My sister has been typing up my great-grandmother’s diary. The entries start in 1918, the year she turned 68 and one year before my dad was born. Wouldn’t you think a woman her age would think it a little late to start a diary?  Well, that wasn’t Emma. She rode her horse Syd (sidesaddle), drove a buggy, served as a school board member and helped cook and care for a large extended family.

Emma was very community minded. She talks of taking her buggy and going “down the line,” which means she stopped at every house along the road to visit. She made lye soap, tended chickens, churned butter, registered school students, and took the initiative to write down her story so that her progeny, almost 100 years later, could be a part of her life. I am so grateful.

Our lives, Emma’s and mine, have much in common. She thrills at the first killdeer and croaking frog of spring. She records the price of the new Hereford bulls and the date the cattle are turned out on the range. She loves roses. She takes a warmed flat iron to bed with her on cold nights unless she has a grandkid to snuggle with. She knows that when a cold summer wind stops, it will probably freeze. She writes seamlessly between the ranch and family; because life isn’t one or the other for ranch women. It’s the same thing.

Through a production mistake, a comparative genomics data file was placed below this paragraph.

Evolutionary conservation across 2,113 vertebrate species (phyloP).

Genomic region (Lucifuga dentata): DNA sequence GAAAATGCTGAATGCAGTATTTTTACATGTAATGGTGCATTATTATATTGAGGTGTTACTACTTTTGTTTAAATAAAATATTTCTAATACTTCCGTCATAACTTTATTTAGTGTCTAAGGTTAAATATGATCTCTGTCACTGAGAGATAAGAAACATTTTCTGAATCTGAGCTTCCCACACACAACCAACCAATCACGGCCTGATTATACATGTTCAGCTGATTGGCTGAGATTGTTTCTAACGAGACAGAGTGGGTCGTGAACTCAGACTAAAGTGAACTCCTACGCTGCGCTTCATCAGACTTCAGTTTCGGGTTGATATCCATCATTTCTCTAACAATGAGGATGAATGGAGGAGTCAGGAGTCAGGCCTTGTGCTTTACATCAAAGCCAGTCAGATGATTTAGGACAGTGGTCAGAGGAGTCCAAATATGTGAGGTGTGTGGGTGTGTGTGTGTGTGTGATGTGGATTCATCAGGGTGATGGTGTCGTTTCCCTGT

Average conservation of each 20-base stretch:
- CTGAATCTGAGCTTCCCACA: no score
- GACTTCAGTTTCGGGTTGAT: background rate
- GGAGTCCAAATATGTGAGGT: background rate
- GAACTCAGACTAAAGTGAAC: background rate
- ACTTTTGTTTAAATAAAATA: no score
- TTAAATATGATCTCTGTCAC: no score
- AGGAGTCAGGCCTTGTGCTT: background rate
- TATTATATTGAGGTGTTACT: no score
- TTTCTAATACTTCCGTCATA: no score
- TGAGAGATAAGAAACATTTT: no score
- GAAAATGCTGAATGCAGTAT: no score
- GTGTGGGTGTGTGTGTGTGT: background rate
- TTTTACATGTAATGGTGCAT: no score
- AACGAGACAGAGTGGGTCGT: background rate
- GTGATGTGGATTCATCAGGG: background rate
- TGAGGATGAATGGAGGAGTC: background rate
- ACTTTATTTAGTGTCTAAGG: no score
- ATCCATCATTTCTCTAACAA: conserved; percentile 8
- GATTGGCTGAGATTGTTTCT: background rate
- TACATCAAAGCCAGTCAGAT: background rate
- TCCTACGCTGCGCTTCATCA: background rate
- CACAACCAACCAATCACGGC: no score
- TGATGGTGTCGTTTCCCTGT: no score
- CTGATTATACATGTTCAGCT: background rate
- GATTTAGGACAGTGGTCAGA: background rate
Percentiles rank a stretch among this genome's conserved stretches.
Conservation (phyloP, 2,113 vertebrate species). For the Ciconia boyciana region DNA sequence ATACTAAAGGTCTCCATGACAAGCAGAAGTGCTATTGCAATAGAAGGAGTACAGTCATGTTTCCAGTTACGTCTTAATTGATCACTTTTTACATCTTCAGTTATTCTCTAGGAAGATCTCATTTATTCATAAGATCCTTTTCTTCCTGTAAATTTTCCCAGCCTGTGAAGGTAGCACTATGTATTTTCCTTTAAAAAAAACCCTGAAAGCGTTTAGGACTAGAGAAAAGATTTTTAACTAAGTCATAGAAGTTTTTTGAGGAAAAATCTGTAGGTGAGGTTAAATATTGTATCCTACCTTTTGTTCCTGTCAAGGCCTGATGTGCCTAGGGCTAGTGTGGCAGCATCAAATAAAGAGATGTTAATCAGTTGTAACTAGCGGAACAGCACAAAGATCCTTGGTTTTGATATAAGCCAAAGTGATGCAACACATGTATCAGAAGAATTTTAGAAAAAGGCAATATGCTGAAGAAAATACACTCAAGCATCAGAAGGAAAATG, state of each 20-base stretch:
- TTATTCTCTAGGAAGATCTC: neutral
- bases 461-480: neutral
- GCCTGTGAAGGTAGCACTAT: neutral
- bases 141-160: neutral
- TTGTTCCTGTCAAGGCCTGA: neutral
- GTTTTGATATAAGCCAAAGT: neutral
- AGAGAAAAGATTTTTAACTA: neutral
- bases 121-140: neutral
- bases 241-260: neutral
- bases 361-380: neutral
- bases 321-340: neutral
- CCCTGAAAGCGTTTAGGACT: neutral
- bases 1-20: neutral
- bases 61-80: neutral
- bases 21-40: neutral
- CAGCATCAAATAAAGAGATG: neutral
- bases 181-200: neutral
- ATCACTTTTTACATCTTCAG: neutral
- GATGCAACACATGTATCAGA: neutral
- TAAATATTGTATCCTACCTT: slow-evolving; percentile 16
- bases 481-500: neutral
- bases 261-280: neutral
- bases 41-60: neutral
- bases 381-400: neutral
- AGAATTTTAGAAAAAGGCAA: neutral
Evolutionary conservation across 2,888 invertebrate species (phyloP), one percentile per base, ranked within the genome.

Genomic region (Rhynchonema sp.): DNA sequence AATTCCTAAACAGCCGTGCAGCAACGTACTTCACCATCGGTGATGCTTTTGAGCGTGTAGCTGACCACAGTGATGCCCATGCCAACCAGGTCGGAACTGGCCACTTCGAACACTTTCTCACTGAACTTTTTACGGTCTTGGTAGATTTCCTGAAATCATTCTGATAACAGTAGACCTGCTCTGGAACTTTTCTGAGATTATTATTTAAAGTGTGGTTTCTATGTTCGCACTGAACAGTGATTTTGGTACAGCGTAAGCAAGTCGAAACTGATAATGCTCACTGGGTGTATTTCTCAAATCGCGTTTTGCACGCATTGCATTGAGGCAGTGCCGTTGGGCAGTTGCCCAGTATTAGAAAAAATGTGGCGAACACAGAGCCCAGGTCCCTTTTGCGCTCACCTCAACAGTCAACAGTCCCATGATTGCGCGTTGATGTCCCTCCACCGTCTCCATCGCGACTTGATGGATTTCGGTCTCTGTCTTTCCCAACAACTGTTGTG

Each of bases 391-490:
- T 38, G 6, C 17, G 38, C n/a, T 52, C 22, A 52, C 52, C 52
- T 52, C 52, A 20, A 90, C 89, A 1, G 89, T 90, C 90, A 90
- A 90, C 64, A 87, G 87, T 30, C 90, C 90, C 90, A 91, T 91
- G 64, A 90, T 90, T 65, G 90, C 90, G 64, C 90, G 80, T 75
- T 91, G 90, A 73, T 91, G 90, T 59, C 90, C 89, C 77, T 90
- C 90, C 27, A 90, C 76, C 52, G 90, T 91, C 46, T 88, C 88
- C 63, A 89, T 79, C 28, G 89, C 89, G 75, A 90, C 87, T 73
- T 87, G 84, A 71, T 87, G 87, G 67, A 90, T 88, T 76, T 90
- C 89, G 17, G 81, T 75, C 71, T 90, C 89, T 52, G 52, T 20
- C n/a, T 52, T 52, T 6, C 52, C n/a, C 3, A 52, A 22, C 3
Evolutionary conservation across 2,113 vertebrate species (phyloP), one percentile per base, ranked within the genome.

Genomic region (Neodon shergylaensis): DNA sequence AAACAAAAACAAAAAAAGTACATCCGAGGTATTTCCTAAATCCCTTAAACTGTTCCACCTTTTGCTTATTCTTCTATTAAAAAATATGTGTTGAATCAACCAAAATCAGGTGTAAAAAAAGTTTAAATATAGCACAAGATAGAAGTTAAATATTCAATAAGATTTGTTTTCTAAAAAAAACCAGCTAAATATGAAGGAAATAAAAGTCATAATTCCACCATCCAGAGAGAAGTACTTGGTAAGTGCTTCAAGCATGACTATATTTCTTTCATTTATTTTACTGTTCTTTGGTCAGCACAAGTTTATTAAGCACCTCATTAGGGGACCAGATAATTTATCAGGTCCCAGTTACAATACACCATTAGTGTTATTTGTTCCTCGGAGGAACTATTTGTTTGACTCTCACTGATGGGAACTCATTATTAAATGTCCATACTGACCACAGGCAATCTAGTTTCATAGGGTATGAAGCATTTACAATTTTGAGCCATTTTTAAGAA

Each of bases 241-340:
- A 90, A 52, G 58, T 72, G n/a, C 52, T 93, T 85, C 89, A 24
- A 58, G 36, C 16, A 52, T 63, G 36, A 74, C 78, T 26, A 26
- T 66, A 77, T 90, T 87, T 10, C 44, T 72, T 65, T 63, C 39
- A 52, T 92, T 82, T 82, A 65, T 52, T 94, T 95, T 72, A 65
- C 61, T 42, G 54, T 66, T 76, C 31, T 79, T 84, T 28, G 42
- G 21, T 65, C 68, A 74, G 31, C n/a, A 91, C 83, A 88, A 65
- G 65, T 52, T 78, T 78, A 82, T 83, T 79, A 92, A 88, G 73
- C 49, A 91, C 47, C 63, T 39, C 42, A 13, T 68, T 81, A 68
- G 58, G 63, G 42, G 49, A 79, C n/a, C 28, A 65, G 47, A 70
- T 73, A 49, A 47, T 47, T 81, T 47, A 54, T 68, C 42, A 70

She is connected to the natural world in ways we have forgotten. One night in June she drives her buggy to visit her son. It's dark when she heads home, but Babe the horse gets her safely back. She writes, “had a fine ride. Such a good moon for a headlight.”

The entries stop in 1923. After a few days of not feeling well, Emma's daughter, my grandmother, then 37, writes in her stead, “went to sleep peacefully at about 10:00 a.m.”

Before Anna went back to college, we went shopping to get her a birthday present. She was looking for a journal in Barnes and Noble, and there on the shelf was a 5-year diary that caught my eye. The old-fashioned book seems unnecessary for someone who keeps a weekly blog, but I missed the first killdeer date this year and that won’t happen again. I put my first entry in last night. I wrote about our shopping trip and that we hit 300 head calved.